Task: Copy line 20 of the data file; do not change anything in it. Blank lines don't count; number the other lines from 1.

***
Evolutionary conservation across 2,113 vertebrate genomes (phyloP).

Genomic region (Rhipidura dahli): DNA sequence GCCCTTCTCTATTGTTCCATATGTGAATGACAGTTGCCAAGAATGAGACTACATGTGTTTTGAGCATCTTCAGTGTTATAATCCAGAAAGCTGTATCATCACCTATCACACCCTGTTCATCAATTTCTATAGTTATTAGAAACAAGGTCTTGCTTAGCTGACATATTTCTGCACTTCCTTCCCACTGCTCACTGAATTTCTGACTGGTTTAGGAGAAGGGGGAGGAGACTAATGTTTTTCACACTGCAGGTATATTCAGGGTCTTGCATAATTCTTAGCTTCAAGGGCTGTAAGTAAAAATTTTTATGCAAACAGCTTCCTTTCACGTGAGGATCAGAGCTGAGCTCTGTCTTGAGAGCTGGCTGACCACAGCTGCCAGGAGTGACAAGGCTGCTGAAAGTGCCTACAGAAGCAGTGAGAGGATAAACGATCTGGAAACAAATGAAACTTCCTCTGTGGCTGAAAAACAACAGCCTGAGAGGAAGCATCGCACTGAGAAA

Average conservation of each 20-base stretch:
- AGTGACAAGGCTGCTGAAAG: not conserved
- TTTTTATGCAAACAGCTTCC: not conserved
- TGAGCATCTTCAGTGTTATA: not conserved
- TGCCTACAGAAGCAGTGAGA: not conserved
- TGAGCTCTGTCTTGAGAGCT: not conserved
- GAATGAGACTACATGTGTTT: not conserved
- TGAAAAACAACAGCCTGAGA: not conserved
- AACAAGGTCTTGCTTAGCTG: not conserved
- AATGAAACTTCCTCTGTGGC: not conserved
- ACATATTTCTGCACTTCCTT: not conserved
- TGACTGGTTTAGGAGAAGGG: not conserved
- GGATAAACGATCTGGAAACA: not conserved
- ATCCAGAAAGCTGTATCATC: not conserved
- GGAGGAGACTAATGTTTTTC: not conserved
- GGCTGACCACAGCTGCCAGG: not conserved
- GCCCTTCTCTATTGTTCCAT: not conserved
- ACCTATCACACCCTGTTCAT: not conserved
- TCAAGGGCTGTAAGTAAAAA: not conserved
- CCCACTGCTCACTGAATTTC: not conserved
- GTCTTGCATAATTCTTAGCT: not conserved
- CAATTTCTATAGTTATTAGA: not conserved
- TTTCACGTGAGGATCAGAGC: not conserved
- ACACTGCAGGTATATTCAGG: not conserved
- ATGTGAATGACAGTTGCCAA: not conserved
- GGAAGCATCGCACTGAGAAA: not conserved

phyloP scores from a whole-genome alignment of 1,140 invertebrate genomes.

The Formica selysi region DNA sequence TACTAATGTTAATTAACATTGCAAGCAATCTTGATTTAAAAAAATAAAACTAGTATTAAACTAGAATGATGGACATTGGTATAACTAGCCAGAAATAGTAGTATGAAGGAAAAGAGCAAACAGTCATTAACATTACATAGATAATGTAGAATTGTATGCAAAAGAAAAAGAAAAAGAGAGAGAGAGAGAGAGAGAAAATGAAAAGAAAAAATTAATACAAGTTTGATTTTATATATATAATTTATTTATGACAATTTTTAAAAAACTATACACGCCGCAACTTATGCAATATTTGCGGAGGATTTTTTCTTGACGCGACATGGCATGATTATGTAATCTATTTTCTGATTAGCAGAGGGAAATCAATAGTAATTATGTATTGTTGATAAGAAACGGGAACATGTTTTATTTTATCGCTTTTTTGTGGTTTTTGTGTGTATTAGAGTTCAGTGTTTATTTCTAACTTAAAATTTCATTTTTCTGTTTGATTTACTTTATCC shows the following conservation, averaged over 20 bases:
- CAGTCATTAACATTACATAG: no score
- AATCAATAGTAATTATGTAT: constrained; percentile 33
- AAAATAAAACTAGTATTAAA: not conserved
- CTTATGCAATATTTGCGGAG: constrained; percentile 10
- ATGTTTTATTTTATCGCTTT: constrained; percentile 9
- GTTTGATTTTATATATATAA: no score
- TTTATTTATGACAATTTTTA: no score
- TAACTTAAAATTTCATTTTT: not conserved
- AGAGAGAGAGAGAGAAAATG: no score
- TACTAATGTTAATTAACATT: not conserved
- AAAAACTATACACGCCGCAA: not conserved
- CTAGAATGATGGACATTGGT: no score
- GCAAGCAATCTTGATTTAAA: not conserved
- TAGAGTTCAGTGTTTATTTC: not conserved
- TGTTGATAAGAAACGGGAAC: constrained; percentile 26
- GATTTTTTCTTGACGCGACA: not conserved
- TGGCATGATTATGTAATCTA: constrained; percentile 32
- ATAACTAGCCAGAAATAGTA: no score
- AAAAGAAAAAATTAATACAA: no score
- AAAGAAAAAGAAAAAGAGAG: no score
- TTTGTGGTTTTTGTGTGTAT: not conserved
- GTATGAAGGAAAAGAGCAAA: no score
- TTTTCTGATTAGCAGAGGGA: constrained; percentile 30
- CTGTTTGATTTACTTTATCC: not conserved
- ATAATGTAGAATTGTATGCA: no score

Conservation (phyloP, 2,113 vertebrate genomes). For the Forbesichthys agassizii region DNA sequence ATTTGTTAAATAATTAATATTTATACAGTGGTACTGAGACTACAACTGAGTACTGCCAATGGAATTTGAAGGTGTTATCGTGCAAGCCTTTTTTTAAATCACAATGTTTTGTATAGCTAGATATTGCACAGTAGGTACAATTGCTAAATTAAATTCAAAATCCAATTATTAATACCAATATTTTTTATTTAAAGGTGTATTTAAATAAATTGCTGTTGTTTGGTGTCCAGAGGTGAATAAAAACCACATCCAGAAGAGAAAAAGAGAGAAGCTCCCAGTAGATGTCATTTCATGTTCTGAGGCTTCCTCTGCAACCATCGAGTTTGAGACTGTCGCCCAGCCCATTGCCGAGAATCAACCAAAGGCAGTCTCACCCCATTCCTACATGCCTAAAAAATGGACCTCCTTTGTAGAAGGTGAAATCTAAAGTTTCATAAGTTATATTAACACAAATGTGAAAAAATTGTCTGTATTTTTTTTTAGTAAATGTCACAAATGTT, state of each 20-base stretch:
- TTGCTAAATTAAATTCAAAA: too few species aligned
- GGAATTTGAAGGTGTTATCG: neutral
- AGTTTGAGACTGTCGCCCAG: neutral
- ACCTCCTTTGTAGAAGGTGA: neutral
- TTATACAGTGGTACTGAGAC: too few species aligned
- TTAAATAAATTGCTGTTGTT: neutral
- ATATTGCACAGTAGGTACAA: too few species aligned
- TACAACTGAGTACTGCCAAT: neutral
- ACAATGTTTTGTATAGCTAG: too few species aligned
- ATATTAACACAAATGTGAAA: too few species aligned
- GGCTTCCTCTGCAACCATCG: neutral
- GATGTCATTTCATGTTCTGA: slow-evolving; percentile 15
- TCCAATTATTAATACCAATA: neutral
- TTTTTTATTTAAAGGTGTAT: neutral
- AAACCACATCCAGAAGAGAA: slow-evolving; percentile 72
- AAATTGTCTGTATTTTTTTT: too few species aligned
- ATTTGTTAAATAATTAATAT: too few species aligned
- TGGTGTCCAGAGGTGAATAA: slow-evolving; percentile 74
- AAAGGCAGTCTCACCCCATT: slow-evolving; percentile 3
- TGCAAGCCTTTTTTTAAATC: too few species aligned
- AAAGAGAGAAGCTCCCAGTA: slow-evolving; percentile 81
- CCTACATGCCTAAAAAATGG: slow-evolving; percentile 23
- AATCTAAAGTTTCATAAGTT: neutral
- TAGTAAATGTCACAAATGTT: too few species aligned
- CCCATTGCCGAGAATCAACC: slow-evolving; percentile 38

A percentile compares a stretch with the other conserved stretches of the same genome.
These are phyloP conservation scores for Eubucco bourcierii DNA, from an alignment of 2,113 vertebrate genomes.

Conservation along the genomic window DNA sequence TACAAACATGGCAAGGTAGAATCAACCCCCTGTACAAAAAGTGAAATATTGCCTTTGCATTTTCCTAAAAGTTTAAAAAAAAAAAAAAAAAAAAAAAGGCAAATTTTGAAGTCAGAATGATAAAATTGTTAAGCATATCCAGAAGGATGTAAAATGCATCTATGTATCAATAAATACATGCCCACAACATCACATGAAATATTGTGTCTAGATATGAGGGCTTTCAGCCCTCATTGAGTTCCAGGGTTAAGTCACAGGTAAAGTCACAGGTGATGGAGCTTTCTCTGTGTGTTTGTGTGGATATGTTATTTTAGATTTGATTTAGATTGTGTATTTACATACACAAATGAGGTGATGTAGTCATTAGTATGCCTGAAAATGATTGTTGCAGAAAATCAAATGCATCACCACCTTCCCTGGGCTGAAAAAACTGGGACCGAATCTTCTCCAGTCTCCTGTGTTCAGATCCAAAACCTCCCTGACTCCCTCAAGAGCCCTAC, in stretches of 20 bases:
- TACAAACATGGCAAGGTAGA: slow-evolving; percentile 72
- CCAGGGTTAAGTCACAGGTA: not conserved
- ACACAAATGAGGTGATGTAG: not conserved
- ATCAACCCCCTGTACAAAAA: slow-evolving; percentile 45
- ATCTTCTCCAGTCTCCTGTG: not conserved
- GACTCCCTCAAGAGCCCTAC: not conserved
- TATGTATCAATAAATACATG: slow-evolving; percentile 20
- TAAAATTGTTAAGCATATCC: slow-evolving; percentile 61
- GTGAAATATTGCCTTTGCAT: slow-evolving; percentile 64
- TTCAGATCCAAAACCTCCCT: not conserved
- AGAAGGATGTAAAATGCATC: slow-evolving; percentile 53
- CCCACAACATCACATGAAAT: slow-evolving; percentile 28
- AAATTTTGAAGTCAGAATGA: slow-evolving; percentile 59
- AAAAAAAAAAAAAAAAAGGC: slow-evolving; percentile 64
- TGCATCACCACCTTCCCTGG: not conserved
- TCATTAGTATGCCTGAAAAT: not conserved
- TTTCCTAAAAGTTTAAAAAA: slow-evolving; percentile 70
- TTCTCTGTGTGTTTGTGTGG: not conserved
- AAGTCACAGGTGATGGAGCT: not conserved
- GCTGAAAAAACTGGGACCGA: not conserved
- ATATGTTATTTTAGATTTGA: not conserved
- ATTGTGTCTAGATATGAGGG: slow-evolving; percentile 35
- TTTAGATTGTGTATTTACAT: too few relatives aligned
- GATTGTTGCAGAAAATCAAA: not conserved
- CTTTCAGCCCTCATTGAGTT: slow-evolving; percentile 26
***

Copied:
- ACCTATCACACCCTGTTCAT: not conserved